----- Original Message -----
From: "Tom Sathre" <tsathre@...>
To: "Gian Piero Sommaruga (casa)" <gippi@...>
Sent: Wednesday, July 30, 2008 10:08 PM
Subject: US Genetic Info Non-descrimination Act

Gian,
 
Here is an article about discrimination that we ataxians find relevant. I recomend posting this article for FABabelFamily. This article is from NIH.
 
Tom.
 

 

 

URL of this page: http://www.genome.gov/24519851

 

Genetic Information Nondiscrimination Act: 2007-2008

President Bush Signs Genetic Information Nondiscrimination Act of 2008 New

President George W. Bush signs H.R. 493, the Genetic Information Nondiscrimination Act of 2008, Wednesday, May 21, 2008, in the Oval Office. White House photo by Eric Draper.Washington, Wed., May 21 2008 — The President has signed into law the Genetic Information Nondiscrimination Act (GINA) that will protect Americans against discrimination based on their genetic information when it comes to health insurance and employment. The bill had passed the Senate unanimously and the House by a vote of 414 to 1. The long-awaited measure, which has been debated in Congress for 13 years, will pave the way for people to take full advantage of the promise of personalized medicine without fear of discrimination.

Read more: President Bush Signs H.R. 493, the Genetic Information Nondiscrimination Act of 2008 [whitehouse.gov]

The history of GINA's passage through the legislative process, 2007-2008, can be tracked on this page.



2007

Legislative Chronology

House Resolution (H.R.) 493: The Genetic Information Nondiscrimination Act of 2007 [thomas.loc.gov]

All Actions (All links are on Thomas.loc.gov, the legislative information resource from the Library of Congress):

  •  
    • January 16, 2007: Introductory remarks on measure: Hon. Louise M. Slaughter
    • January 16, 2007: Referred to the Committee on Education and Labor, and in addition to the Committees on Energy and Commerce, and Ways and Means, for a period to be subsequently determined by the Speaker, in each case for consideration of such provisions as fall within the jurisdiction of the committee concerned.
    • January 16, 2007: Referred to House Education and Labor
      • February 14, 2007: Committee Consideration and Mark-up Session Held
      • February 14, 2007: Ordered to be Reported (Amended) by Voice Vote
    • January 16, 2007: Referred to House Energy and Commerce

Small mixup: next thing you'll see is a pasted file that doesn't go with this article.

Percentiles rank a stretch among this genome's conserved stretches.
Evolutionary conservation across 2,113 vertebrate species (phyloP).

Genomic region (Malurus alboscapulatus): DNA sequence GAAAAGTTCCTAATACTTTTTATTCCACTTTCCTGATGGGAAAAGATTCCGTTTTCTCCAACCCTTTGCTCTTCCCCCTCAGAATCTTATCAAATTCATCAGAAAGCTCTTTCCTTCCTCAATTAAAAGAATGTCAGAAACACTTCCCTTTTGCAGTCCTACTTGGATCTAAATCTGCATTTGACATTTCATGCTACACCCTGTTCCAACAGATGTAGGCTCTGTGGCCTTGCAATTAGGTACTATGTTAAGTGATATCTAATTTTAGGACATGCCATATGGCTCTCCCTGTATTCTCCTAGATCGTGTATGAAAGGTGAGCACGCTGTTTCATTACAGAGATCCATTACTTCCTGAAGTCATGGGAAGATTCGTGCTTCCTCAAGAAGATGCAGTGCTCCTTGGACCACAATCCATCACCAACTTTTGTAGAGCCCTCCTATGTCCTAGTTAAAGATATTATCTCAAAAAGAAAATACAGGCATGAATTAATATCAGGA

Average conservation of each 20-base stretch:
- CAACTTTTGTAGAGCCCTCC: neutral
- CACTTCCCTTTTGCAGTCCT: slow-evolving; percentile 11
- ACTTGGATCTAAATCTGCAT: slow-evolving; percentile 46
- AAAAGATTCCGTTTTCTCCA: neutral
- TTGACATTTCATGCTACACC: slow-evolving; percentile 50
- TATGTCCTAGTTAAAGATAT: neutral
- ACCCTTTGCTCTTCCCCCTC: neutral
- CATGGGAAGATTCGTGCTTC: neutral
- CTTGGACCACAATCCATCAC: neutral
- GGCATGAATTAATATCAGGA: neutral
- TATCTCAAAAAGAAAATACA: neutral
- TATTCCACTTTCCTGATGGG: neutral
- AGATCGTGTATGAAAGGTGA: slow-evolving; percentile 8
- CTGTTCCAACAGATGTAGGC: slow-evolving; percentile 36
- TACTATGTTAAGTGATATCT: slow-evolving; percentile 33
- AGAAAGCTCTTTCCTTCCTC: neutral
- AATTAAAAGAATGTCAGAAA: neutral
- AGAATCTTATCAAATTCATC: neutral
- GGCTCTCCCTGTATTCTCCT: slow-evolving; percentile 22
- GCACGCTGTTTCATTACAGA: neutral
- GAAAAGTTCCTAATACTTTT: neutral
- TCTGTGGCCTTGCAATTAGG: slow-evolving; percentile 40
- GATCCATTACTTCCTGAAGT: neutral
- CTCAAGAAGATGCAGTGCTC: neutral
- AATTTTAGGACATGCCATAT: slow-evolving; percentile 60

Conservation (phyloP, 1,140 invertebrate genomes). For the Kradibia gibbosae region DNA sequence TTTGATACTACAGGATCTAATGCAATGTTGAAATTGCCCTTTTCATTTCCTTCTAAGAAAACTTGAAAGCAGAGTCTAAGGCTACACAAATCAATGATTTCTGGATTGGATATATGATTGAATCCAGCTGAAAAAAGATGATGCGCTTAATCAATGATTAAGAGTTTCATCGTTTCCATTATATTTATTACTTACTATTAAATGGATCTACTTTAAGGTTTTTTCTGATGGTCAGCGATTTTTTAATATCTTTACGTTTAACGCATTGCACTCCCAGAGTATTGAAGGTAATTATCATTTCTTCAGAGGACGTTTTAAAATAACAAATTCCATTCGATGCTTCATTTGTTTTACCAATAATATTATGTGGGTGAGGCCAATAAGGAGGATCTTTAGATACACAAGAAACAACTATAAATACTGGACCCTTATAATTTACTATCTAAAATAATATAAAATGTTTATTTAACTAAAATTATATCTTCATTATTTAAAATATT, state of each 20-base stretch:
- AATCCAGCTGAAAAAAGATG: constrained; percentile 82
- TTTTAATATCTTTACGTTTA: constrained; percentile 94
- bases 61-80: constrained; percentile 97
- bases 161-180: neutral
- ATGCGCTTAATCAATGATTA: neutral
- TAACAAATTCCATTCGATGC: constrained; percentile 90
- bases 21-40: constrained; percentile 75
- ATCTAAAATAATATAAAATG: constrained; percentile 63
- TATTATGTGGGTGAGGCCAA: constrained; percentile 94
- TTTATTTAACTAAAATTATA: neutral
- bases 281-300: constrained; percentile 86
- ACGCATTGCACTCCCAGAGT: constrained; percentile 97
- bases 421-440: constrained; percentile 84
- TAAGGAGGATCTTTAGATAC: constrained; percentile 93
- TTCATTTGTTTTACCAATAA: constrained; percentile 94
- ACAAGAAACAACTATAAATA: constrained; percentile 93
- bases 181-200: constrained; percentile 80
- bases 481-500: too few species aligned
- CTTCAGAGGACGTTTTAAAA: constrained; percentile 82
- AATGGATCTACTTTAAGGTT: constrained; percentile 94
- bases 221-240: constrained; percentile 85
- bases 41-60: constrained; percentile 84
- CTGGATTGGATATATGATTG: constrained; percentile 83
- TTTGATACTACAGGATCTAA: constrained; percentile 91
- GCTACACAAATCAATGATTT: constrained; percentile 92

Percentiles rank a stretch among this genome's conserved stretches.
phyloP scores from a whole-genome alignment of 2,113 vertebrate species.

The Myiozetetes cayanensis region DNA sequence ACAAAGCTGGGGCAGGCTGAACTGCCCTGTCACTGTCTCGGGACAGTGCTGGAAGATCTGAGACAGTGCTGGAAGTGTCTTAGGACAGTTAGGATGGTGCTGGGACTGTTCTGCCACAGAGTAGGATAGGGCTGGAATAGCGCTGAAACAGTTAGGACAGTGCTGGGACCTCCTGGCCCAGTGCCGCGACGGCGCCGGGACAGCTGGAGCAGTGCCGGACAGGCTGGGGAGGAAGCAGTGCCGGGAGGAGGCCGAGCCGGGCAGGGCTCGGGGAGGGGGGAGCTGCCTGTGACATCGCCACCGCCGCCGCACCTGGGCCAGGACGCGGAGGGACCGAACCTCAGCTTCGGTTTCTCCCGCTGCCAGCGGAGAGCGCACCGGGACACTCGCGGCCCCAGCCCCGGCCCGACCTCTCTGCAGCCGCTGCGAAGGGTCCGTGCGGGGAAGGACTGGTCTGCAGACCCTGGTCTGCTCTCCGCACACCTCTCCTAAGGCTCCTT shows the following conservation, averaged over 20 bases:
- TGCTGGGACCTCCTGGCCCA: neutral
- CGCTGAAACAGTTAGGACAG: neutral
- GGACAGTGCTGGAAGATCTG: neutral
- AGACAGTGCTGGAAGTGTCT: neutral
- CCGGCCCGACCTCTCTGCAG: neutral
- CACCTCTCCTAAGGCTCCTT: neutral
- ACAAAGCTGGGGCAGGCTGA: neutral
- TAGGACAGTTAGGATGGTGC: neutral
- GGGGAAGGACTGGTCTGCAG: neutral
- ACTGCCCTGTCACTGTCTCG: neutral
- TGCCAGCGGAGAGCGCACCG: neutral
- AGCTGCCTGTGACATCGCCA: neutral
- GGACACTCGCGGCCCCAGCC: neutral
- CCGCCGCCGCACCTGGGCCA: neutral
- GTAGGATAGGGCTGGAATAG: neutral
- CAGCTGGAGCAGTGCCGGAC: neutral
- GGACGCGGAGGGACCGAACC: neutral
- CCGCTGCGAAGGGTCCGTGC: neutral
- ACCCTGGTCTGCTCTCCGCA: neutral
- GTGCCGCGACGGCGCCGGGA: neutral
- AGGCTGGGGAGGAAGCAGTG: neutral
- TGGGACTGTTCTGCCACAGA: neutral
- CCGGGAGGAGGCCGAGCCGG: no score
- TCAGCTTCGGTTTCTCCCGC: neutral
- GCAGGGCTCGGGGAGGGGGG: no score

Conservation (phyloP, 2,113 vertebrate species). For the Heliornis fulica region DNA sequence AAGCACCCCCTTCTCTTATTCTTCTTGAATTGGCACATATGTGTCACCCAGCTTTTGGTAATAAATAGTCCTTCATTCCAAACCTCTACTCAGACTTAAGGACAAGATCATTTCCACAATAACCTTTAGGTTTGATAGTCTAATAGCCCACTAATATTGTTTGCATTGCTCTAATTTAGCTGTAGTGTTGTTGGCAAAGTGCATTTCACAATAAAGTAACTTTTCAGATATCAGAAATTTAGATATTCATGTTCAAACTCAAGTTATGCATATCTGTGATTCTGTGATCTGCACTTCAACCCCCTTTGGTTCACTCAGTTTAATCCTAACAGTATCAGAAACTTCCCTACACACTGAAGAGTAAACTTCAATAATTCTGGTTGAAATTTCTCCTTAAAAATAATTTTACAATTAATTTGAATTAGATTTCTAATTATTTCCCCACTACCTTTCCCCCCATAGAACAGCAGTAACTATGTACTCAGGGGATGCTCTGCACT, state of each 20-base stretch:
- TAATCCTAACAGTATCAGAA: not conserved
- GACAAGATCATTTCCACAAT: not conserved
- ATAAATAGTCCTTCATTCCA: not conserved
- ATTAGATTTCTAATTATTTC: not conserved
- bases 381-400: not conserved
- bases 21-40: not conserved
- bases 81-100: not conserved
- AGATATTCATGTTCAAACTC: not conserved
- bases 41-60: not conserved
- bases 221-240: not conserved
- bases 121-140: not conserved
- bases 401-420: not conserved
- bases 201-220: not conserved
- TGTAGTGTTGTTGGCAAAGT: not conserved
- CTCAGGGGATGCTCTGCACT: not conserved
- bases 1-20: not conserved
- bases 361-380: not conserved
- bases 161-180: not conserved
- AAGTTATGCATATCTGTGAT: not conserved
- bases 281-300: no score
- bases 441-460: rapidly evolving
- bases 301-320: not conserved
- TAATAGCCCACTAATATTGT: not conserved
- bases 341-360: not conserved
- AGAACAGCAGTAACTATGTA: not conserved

• January 16, 2007: Referred to House Ways and Means
    • January 18, 2007: Referred to the Subcommittee on Health
    • March 5, 2007 at 3:47p.m.: Reported (Amended) by the Committee on Education and Labor. H. Rept. 110-28, Part I
    • March 5, 2007 at 3:48 p.m.: House Committee on Energy and Commerce Granted an extension for further consideration ending not later than March 23, 2007
    • March 5, 2007 at 3:49 p.m.: House Committee on Ways and Means Granted an extension for further consideration ending not later than March 23, 2007.
    • March 21, 2007: House committee/subcommittee actions: Ordered to be Reported (Amended) by Voice Vote
    • March 26, 2007: Reported (Amended) by the Committee on Ways and Means. H. Rept. 110-28, Part II.
    • March 29, 2007: Reported (Amended) by the Committee on Energy and Commerce. H. Rept. 110-28, Part III.
    • March 29, 2007: Placed on the Union Calendar, Calendar No. 46.
      The Union Calendar is the list of bills available for consideration to the Committee of the Whole. Bills are referred to the Union Calendar if they directly or indirectly deal with money.
    • April 25, 2007: House passes act.
2008
  •  
    • May 1, 2008:Introduced in House
    • May 1, 2008:Passed/agreed to in House: On motion to suspend the rules and agree to the resolution Agreed to by voice vote.
    • May 1, 2008:Passed/agreed to in Senate: Received in the Senate, considered, and agreed to without amendment by Unanimous Consent.
    • May 21, 2008: President Bush Signs H.R. 493, the Genetic Information Nondiscrimination Act of 2008

Senate Bill (S.) 358: The Genetic Information Nondiscrimination Act of 2007 [thomas.loc.gov]

All Actions (All links are on Thomas.loc.gov, the legislative information resource from the Library of Congress):

  •  
    • January 22, 2007: Introductory remarks on measure : Sen. Olympia J. Snowe